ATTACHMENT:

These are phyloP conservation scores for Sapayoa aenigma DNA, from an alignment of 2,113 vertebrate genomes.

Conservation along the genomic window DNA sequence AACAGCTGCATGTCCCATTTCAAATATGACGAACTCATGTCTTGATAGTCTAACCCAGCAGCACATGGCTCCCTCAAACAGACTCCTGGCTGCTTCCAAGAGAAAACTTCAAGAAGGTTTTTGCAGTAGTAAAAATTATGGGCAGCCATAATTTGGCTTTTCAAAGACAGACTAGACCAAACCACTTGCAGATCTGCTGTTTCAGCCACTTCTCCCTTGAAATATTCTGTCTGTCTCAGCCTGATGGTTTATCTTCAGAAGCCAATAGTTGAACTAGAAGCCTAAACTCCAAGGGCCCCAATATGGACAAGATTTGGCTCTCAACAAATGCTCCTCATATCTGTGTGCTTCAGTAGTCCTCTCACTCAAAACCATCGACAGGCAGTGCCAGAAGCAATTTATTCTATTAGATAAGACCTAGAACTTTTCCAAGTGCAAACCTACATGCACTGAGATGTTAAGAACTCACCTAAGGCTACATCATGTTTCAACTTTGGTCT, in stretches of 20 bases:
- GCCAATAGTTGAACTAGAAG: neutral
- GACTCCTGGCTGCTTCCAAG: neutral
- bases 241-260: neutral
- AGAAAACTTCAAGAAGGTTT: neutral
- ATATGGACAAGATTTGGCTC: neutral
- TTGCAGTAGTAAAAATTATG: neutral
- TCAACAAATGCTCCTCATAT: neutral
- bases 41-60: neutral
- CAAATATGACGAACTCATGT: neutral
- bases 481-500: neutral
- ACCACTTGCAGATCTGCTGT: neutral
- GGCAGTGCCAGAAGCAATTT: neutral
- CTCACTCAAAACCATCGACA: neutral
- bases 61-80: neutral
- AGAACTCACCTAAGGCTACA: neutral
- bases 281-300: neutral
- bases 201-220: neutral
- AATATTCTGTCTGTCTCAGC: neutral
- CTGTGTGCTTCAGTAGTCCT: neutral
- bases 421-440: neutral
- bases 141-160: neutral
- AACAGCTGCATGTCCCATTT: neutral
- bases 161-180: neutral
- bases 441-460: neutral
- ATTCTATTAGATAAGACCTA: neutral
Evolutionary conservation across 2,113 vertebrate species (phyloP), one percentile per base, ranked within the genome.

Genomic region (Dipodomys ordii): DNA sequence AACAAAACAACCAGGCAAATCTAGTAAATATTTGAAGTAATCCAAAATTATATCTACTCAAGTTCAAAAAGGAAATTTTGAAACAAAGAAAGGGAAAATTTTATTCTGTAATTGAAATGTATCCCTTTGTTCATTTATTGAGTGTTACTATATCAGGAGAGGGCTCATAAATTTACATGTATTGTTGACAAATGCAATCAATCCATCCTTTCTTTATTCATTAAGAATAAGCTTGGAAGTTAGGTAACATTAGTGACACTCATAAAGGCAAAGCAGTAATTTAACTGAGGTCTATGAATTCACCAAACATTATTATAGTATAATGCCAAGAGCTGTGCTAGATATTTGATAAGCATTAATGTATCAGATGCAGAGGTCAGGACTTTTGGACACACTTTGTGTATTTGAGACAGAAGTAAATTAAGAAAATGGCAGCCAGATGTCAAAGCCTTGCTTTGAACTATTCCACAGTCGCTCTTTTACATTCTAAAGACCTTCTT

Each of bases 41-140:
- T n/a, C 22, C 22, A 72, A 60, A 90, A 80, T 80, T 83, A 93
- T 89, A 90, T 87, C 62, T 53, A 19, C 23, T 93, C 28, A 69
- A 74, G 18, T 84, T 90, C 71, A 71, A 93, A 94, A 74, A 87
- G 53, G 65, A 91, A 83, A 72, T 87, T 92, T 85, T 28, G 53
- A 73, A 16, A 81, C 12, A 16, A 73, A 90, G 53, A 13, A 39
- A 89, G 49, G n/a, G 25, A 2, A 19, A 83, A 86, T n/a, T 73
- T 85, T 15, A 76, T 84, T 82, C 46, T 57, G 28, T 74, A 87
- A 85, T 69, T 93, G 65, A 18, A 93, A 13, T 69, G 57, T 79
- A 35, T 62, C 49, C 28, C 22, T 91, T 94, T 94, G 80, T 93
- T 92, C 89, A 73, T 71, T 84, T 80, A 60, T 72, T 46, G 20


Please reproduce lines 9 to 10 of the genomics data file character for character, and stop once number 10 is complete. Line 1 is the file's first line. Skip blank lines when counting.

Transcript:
- TCAACAAATGCTCCTCATAT: neutral
- bases 41-60: neutral